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Thread: Differing Found Counts

  1. #1
    Join Date
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    Default Differing Found Counts

    A quick question regarding found count on GSAK vs. what's listed on GC.com. I've noticed that in GSAK, I have a total of 1078 finds, but when I go to GC.com, it says that I have 1076. I just did a pocket query of my finds, so I know that's up to date. The only difference that I can think of is that I have two caches that I found that I later adopted. Does GC.com take a cache out of your finds once you've adopted it. I know it's a little nit-picky, but my curiosity is getting the better of me.
    Oscilating between remarkable brillance and sheer stupidity with amazing regularity.

  2. #2
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    Default

    I have two that I have as founds that I subsequently adopted and that didn't impact the number of finds I had.

  3. #3
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    I don't think they exclude them, does your finds PQ have the adopted caches in it?

    The other day you were asking about duplicate logs on caches, does GSAK still have both logs in it's database?
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  4. #4
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    There's a column you can add in GSAK called "Found Count". It will show you found almost all you caches just once. There's got to be two that you've logged twice. you can scroll quickly down through, find the double logs, delete them and your counts will match.
    Sometimes the road less traveled is less traveled for a reason.

  5. #5
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    I went through the "Found Count" in GSAK and found one cache that had a count of 2. I deleted that cache and downloaded the most current "My Finds" PQ. That brought the counts to within one of each other. I just might delete all my finds and download the same PQ, but that seems a little extreme.

    It's probably something that I mucked up somewhere along the line. Thanks for your help, everyone. I'll track this down sooner or later.
    Oscilating between remarkable brillance and sheer stupidity with amazing regularity.

  6. #6
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    And, once again, as soon as I posted the previous message, I went looking and found the cache that the CO deleted my log, but for some reason, GSAK was telling me that I had found it. I might have manually set that cache to "found" before the log was deleted, and the PQ wouldn't have updated the count find on that particular cache. So now, things are in sync.

    Again, thank you everyone for your input. Maybe one of these days, I'll get the hang of this geocaching thing.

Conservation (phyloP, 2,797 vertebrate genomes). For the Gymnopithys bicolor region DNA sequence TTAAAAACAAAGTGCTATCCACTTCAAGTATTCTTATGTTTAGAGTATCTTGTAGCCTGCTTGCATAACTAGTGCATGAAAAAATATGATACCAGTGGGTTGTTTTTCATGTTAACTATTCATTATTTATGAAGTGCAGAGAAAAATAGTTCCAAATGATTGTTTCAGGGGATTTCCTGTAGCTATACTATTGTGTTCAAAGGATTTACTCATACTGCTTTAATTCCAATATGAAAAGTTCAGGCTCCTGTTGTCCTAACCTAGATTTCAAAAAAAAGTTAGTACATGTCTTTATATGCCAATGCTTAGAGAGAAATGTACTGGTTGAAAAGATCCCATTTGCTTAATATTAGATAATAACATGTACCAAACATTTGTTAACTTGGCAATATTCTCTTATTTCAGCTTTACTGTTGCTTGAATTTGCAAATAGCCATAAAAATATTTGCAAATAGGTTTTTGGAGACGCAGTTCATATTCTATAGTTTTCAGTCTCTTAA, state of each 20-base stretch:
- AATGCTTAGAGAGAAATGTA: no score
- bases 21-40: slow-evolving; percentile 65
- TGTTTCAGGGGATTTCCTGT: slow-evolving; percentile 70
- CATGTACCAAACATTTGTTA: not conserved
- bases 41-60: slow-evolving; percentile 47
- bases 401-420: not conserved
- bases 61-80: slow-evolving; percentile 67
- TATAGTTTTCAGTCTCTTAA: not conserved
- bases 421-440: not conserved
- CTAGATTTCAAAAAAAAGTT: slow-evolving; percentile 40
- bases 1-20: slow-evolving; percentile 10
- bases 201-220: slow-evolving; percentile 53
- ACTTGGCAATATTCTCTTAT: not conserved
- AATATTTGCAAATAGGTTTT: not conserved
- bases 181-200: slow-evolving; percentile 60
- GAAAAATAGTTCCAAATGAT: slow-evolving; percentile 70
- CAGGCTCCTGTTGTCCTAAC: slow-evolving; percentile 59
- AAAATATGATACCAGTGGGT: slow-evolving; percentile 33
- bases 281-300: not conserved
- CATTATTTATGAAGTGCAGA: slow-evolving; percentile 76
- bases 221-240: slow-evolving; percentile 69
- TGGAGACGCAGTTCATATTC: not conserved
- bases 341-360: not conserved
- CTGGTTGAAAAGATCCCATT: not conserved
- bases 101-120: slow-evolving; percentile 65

Oscilating between remarkable brillance and sheer stupidity with amazing regularity.

  7. #7
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    Glad you found the problem cache.

    When you load a PQ vis GSAK, it loads all the logs it finds in the file. Every log has a "log id". If this log id exists in the database, the log is overwritten; if it does not exist the log is added to the database. Easy enough.

    The problem comes in the fact that the PQs do not contain every log for a given cache. GSAK can't tell if a log has been deleted or has just not been included in the PQ. So all the old logs build up. Old logs stay in GSAK's database unless they are purged. Perhaps a better way to explain it is like this - suppose you kept a written diary of your caching adventures, using a page for each cache. You've found 100 caches, you've used 100 pages. If 10 people delete your logs online, your diary still has 100 pages of cache logs in it, but GC.com would report 90 finds. GSAK works much the same way.

    If you don't keep any special data like notes or corrected coordinates in your finds database, the easiest fix is to delete the caches and reload the PQ. If you do keep special data in the database, you can use the Purge Logs option in GSAK's Database menu. Just set Purge logs to greater than to 0, and uncheck "always keep logs by me" as well as "Preserve last 4 logs column..." and all logs will be deleted.


    Last edited by brdad; 05-13-2011 at 02:44 AM.
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  8. #8
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    Amazing the things GSAK will do if you know how to use it.
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  9. #9
    Join Date
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    Do you log waymarks or benchmarks? That's why my gsak found score is very different from my geocaching.com found score.

  10. #10
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    I don't go after waymarks or benchmarks, so I don't know how to answer that question.
    Oscilating between remarkable brillance and sheer stupidity with amazing regularity.

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